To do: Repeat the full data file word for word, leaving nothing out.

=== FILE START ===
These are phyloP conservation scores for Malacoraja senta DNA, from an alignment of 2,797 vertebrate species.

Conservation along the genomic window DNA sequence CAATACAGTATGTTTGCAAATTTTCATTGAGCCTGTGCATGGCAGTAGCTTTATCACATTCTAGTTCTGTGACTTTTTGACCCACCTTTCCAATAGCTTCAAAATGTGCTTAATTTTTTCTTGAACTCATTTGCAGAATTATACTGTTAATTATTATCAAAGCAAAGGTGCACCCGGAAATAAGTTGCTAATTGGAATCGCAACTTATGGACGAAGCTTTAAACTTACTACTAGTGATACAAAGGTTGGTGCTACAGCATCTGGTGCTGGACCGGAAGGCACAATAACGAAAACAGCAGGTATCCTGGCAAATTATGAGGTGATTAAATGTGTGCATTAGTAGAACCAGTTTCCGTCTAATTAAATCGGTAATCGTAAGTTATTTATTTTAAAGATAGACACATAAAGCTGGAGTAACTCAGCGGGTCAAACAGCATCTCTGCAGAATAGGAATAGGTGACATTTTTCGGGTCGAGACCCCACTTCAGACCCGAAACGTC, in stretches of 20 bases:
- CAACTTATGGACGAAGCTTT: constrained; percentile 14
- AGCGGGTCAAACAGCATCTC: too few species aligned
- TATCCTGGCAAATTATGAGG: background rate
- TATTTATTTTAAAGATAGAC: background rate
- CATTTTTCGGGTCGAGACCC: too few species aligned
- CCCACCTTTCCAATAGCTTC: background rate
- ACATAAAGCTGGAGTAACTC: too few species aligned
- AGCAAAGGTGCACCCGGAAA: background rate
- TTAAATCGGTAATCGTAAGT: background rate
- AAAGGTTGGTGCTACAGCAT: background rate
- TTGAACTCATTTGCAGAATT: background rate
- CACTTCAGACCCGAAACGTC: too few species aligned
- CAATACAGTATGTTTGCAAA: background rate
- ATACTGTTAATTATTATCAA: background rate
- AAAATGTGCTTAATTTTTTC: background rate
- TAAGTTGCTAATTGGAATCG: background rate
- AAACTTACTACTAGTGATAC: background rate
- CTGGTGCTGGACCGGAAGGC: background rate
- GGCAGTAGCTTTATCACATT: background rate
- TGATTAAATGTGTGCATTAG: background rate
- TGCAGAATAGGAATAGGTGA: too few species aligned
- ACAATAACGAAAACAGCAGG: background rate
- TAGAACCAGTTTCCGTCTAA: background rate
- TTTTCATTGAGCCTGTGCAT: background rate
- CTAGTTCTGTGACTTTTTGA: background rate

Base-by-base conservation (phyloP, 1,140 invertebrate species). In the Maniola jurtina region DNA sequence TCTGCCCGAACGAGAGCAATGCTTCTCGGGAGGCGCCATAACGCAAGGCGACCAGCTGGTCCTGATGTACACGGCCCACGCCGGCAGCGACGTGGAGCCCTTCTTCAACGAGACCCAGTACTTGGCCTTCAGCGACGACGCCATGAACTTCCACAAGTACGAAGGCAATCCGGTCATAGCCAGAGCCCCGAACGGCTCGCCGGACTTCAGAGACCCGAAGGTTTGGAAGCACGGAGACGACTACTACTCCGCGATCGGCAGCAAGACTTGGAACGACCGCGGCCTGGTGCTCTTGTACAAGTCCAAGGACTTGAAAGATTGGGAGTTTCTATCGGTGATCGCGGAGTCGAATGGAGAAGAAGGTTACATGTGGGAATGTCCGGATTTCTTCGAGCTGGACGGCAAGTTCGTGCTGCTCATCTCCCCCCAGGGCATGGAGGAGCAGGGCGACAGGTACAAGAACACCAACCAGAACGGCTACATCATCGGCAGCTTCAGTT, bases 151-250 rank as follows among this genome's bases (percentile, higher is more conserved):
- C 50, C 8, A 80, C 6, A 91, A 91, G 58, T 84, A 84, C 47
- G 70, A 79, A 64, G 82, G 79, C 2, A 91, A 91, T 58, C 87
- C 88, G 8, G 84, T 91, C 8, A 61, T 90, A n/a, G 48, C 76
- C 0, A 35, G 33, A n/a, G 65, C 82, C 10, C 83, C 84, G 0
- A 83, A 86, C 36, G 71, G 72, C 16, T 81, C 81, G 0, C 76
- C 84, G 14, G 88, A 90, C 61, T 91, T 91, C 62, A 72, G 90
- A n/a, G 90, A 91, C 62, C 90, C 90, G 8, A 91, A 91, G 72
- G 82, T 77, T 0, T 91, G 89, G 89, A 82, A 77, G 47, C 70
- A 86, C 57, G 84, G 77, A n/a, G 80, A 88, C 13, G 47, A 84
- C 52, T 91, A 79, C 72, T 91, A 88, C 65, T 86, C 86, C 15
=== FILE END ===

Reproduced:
These are phyloP conservation scores for Malacoraja senta DNA, from an alignment of 2,797 vertebrate species.

Conservation along the genomic window DNA sequence CAATACAGTATGTTTGCAAATTTTCATTGAGCCTGTGCATGGCAGTAGCTTTATCACATTCTAGTTCTGTGACTTTTTGACCCACCTTTCCAATAGCTTCAAAATGTGCTTAATTTTTTCTTGAACTCATTTGCAGAATTATACTGTTAATTATTATCAAAGCAAAGGTGCACCCGGAAATAAGTTGCTAATTGGAATCGCAACTTATGGACGAAGCTTTAAACTTACTACTAGTGATACAAAGGTTGGTGCTACAGCATCTGGTGCTGGACCGGAAGGCACAATAACGAAAACAGCAGGTATCCTGGCAAATTATGAGGTGATTAAATGTGTGCATTAGTAGAACCAGTTTCCGTCTAATTAAATCGGTAATCGTAAGTTATTTATTTTAAAGATAGACACATAAAGCTGGAGTAACTCAGCGGGTCAAACAGCATCTCTGCAGAATAGGAATAGGTGACATTTTTCGGGTCGAGACCCCACTTCAGACCCGAAACGTC, in stretches of 20 bases:
- CAACTTATGGACGAAGCTTT: constrained; percentile 14
- AGCGGGTCAAACAGCATCTC: too few species aligned
- TATCCTGGCAAATTATGAGG: background rate
- TATTTATTTTAAAGATAGAC: background rate
- CATTTTTCGGGTCGAGACCC: too few species aligned
- CCCACCTTTCCAATAGCTTC: background rate
- ACATAAAGCTGGAGTAACTC: too few species aligned
- AGCAAAGGTGCACCCGGAAA: background rate
- TTAAATCGGTAATCGTAAGT: background rate
- AAAGGTTGGTGCTACAGCAT: background rate
- TTGAACTCATTTGCAGAATT: background rate
- CACTTCAGACCCGAAACGTC: too few species aligned
- CAATACAGTATGTTTGCAAA: background rate
- ATACTGTTAATTATTATCAA: background rate
- AAAATGTGCTTAATTTTTTC: background rate
- TAAGTTGCTAATTGGAATCG: background rate
- AAACTTACTACTAGTGATAC: background rate
- CTGGTGCTGGACCGGAAGGC: background rate
- GGCAGTAGCTTTATCACATT: background rate
- TGATTAAATGTGTGCATTAG: background rate
- TGCAGAATAGGAATAGGTGA: too few species aligned
- ACAATAACGAAAACAGCAGG: background rate
- TAGAACCAGTTTCCGTCTAA: background rate
- TTTTCATTGAGCCTGTGCAT: background rate
- CTAGTTCTGTGACTTTTTGA: background rate

Base-by-base conservation (phyloP, 1,140 invertebrate species). In the Maniola jurtina region DNA sequence TCTGCCCGAACGAGAGCAATGCTTCTCGGGAGGCGCCATAACGCAAGGCGACCAGCTGGTCCTGATGTACACGGCCCACGCCGGCAGCGACGTGGAGCCCTTCTTCAACGAGACCCAGTACTTGGCCTTCAGCGACGACGCCATGAACTTCCACAAGTACGAAGGCAATCCGGTCATAGCCAGAGCCCCGAACGGCTCGCCGGACTTCAGAGACCCGAAGGTTTGGAAGCACGGAGACGACTACTACTCCGCGATCGGCAGCAAGACTTGGAACGACCGCGGCCTGGTGCTCTTGTACAAGTCCAAGGACTTGAAAGATTGGGAGTTTCTATCGGTGATCGCGGAGTCGAATGGAGAAGAAGGTTACATGTGGGAATGTCCGGATTTCTTCGAGCTGGACGGCAAGTTCGTGCTGCTCATCTCCCCCCAGGGCATGGAGGAGCAGGGCGACAGGTACAAGAACACCAACCAGAACGGCTACATCATCGGCAGCTTCAGTT, bases 151-250 rank as follows among this genome's bases (percentile, higher is more conserved):
- C 50, C 8, A 80, C 6, A 91, A 91, G 58, T 84, A 84, C 47
- G 70, A 79, A 64, G 82, G 79, C 2, A 91, A 91, T 58, C 87
- C 88, G 8, G 84, T 91, C 8, A 61, T 90, A n/a, G 48, C 76
- C 0, A 35, G 33, A n/a, G 65, C 82, C 10, C 83, C 84, G 0
- A 83, A 86, C 36, G 71, G 72, C 16, T 81, C 81, G 0, C 76
- C 84, G 14, G 88, A 90, C 61, T 91, T 91, C 62, A 72, G 90
- A n/a, G 90, A 91, C 62, C 90, C 90, G 8, A 91, A 91, G 72
- G 82, T 77, T 0, T 91, G 89, G 89, A 82, A 77, G 47, C 70
- A 86, C 57, G 84, G 77, A n/a, G 80, A 88, C 13, G 47, A 84
- C 52, T 91, A 79, C 72, T 91, A 88, C 65, T 86, C 86, C 15